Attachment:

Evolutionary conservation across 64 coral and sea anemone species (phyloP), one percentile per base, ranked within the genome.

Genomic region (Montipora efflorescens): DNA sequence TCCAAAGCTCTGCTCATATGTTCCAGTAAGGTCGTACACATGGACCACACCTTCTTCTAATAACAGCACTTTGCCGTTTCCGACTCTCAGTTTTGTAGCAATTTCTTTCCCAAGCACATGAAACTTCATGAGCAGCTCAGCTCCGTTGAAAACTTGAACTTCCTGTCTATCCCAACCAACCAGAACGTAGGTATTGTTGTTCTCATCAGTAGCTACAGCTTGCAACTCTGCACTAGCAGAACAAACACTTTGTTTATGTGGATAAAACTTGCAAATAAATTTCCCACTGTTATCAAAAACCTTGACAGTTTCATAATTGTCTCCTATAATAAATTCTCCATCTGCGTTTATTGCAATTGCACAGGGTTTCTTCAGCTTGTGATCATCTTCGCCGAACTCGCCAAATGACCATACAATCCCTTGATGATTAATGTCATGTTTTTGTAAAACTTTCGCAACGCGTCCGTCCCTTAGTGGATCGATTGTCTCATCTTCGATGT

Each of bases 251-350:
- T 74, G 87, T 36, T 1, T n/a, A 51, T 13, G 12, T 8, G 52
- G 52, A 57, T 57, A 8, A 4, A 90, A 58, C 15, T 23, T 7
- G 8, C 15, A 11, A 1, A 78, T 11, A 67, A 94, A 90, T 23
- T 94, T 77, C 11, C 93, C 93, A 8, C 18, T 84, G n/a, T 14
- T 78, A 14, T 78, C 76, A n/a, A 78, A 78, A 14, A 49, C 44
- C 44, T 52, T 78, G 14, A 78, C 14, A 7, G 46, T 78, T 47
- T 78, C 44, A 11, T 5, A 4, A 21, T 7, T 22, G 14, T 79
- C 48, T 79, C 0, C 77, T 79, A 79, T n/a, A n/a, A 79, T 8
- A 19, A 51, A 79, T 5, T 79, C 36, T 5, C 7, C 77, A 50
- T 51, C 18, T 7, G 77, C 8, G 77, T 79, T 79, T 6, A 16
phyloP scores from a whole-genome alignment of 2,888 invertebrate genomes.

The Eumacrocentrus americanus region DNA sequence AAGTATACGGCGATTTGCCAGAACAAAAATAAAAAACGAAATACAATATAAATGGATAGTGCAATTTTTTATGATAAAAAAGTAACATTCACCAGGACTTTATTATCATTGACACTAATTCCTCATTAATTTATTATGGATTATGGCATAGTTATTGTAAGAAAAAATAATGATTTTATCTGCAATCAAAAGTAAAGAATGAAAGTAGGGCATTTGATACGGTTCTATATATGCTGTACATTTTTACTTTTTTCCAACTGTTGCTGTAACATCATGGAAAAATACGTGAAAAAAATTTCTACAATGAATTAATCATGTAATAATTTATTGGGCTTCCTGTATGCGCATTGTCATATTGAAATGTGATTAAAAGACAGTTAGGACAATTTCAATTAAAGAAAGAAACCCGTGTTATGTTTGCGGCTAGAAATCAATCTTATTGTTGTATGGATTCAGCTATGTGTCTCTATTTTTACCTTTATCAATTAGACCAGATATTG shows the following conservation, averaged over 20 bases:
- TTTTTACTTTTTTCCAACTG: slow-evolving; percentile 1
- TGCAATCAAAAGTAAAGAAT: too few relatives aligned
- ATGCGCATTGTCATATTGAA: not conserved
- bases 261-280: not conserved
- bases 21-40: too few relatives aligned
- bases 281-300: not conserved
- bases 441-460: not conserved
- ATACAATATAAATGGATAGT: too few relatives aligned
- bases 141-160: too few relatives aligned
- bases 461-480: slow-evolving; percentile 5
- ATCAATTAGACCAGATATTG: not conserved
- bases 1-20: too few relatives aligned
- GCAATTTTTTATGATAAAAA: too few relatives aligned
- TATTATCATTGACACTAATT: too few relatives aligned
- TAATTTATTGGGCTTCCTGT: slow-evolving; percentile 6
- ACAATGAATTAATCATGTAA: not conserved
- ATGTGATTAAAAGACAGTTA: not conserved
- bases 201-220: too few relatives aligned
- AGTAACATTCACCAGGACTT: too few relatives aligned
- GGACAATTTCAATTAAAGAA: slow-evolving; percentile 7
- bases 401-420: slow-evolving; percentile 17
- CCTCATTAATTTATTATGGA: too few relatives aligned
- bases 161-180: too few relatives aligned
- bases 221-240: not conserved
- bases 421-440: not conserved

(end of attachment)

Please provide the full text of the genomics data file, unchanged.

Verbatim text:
Evolutionary conservation across 64 coral and sea anemone species (phyloP), one percentile per base, ranked within the genome.

Genomic region (Montipora efflorescens): DNA sequence TCCAAAGCTCTGCTCATATGTTCCAGTAAGGTCGTACACATGGACCACACCTTCTTCTAATAACAGCACTTTGCCGTTTCCGACTCTCAGTTTTGTAGCAATTTCTTTCCCAAGCACATGAAACTTCATGAGCAGCTCAGCTCCGTTGAAAACTTGAACTTCCTGTCTATCCCAACCAACCAGAACGTAGGTATTGTTGTTCTCATCAGTAGCTACAGCTTGCAACTCTGCACTAGCAGAACAAACACTTTGTTTATGTGGATAAAACTTGCAAATAAATTTCCCACTGTTATCAAAAACCTTGACAGTTTCATAATTGTCTCCTATAATAAATTCTCCATCTGCGTTTATTGCAATTGCACAGGGTTTCTTCAGCTTGTGATCATCTTCGCCGAACTCGCCAAATGACCATACAATCCCTTGATGATTAATGTCATGTTTTTGTAAAACTTTCGCAACGCGTCCGTCCCTTAGTGGATCGATTGTCTCATCTTCGATGT

Each of bases 251-350:
- T 74, G 87, T 36, T 1, T n/a, A 51, T 13, G 12, T 8, G 52
- G 52, A 57, T 57, A 8, A 4, A 90, A 58, C 15, T 23, T 7
- G 8, C 15, A 11, A 1, A 78, T 11, A 67, A 94, A 90, T 23
- T 94, T 77, C 11, C 93, C 93, A 8, C 18, T 84, G n/a, T 14
- T 78, A 14, T 78, C 76, A n/a, A 78, A 78, A 14, A 49, C 44
- C 44, T 52, T 78, G 14, A 78, C 14, A 7, G 46, T 78, T 47
- T 78, C 44, A 11, T 5, A 4, A 21, T 7, T 22, G 14, T 79
- C 48, T 79, C 0, C 77, T 79, A 79, T n/a, A n/a, A 79, T 8
- A 19, A 51, A 79, T 5, T 79, C 36, T 5, C 7, C 77, A 50
- T 51, C 18, T 7, G 77, C 8, G 77, T 79, T 79, T 6, A 16
phyloP scores from a whole-genome alignment of 2,888 invertebrate genomes.

The Eumacrocentrus americanus region DNA sequence AAGTATACGGCGATTTGCCAGAACAAAAATAAAAAACGAAATACAATATAAATGGATAGTGCAATTTTTTATGATAAAAAAGTAACATTCACCAGGACTTTATTATCATTGACACTAATTCCTCATTAATTTATTATGGATTATGGCATAGTTATTGTAAGAAAAAATAATGATTTTATCTGCAATCAAAAGTAAAGAATGAAAGTAGGGCATTTGATACGGTTCTATATATGCTGTACATTTTTACTTTTTTCCAACTGTTGCTGTAACATCATGGAAAAATACGTGAAAAAAATTTCTACAATGAATTAATCATGTAATAATTTATTGGGCTTCCTGTATGCGCATTGTCATATTGAAATGTGATTAAAAGACAGTTAGGACAATTTCAATTAAAGAAAGAAACCCGTGTTATGTTTGCGGCTAGAAATCAATCTTATTGTTGTATGGATTCAGCTATGTGTCTCTATTTTTACCTTTATCAATTAGACCAGATATTG shows the following conservation, averaged over 20 bases:
- TTTTTACTTTTTTCCAACTG: slow-evolving; percentile 1
- TGCAATCAAAAGTAAAGAAT: too few relatives aligned
- ATGCGCATTGTCATATTGAA: not conserved
- bases 261-280: not conserved
- bases 21-40: too few relatives aligned
- bases 281-300: not conserved
- bases 441-460: not conserved
- ATACAATATAAATGGATAGT: too few relatives aligned
- bases 141-160: too few relatives aligned
- bases 461-480: slow-evolving; percentile 5
- ATCAATTAGACCAGATATTG: not conserved
- bases 1-20: too few relatives aligned
- GCAATTTTTTATGATAAAAA: too few relatives aligned
- TATTATCATTGACACTAATT: too few relatives aligned
- TAATTTATTGGGCTTCCTGT: slow-evolving; percentile 6
- ACAATGAATTAATCATGTAA: not conserved
- ATGTGATTAAAAGACAGTTA: not conserved
- bases 201-220: too few relatives aligned
- AGTAACATTCACCAGGACTT: too few relatives aligned
- GGACAATTTCAATTAAAGAA: slow-evolving; percentile 7
- bases 401-420: slow-evolving; percentile 17
- CCTCATTAATTTATTATGGA: too few relatives aligned
- bases 161-180: too few relatives aligned
- bases 221-240: not conserved
- bases 421-440: not conserved